DENVER – This week, FEMA approved Colorado’s Mitigation Plan. For the first time the plan meets the criteria for “enhanced” status, signifying the state’s commitment to hazard mitigation and making the state eligible for increased federal mitigation funding. Colorado will be the third state in FEMA Region VIII and the fifteenth nationwide to achieve the designation.
“Colorado completing an enhanced mitigation plan demonstrates their commitment to building more resilient communities,” said FEMA Region VIII Administrator Lee dePalo. “Taking this action will benefit citizens and communities in the state for years to come.”
The Colorado Division of Homeland Security and Emergency Management served as the lead in developing the plan, while incorporating input from other state, local, tribal, and federal agencies, the private sector, and the general public. The plan identifies hazards within the state and identifies actions that can be taken to minimize the impacts of those hazards to lives and property. The plan addresses both natural and human-caused events, with flooding, wilfires, and severe winter storms identified as the top three hazards.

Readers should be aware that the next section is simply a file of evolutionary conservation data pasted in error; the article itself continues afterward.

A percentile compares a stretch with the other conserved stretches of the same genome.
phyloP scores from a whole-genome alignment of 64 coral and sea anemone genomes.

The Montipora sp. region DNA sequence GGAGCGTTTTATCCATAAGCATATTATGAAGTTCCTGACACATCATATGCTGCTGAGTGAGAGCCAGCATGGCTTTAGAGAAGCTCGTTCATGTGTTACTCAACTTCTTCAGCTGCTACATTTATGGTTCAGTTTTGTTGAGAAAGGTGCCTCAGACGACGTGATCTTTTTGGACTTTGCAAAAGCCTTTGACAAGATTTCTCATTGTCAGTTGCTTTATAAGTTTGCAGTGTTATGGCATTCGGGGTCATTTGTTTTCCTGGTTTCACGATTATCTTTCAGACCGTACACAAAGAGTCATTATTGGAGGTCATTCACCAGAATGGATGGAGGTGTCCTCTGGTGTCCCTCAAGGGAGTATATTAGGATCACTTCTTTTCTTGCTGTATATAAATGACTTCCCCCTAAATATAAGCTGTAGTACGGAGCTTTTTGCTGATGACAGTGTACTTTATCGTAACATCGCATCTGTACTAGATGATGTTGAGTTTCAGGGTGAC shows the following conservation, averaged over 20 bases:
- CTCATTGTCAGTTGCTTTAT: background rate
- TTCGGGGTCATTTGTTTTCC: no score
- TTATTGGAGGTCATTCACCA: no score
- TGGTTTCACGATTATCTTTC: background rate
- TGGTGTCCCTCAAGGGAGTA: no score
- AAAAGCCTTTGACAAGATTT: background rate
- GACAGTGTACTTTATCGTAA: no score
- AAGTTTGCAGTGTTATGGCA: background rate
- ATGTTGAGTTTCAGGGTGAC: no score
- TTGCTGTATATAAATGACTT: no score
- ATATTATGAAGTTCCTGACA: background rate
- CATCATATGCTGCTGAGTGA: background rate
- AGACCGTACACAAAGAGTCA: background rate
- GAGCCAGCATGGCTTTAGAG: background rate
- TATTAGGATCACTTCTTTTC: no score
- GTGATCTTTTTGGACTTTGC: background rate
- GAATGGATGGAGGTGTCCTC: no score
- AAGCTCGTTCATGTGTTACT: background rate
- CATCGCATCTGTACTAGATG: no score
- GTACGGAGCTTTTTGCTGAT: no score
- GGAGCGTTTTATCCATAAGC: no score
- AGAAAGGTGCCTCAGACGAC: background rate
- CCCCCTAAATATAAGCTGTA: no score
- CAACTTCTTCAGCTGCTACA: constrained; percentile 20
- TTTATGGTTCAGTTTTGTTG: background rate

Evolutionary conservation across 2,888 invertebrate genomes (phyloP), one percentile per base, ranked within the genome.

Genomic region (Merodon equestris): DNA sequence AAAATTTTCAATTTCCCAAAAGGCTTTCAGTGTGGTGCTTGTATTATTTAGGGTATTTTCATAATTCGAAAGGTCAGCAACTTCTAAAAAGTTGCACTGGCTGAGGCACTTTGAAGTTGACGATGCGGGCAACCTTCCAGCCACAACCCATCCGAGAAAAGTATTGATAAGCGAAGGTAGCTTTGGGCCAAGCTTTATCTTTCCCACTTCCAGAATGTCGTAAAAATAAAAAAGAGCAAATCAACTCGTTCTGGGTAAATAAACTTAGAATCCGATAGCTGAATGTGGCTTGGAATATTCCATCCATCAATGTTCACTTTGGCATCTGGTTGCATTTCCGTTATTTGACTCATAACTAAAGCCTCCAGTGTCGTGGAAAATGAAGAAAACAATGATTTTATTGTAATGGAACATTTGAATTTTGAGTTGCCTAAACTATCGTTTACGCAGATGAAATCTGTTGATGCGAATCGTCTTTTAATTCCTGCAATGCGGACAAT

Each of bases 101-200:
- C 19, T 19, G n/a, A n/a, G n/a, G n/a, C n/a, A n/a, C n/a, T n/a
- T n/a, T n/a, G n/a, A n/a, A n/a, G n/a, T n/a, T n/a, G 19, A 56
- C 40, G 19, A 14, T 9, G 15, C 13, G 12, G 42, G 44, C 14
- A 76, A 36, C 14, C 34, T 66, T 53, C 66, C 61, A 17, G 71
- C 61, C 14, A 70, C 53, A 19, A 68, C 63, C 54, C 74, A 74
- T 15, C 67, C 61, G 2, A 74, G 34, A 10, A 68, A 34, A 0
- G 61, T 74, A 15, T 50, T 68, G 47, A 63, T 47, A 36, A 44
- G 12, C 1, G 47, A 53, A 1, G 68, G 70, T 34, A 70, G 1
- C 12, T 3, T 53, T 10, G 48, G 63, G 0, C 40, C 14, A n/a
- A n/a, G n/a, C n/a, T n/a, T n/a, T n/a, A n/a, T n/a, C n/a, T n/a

FEMA provides additional incentives to states and tribes through enhanced mitigation plans. A state or tribe with a FEMA-approved enhanced mitigation plan can receive more funding under the Hazard Mitigation Grant Program (HMGP) after a disaster declaration. Those with an enhanced plan receive HMGP funds based on 20 percent of the total estimated eligible Stafford Act disaster assistance, versus 15 percent for those with non-enhanced mitigation plans. Colorado’s Enhanced State Mitigation Plan was developed in coordination with the Colorado Climate Plan and Colorado’s Drought Mitigation and Response Plan.
To receive FEMA approval of an enhanced mitigation plan, a state or tribal government must demonstrate that it has developed a comprehensive mitigation program and is capable of managing increased funding to achieve its mitigation goals.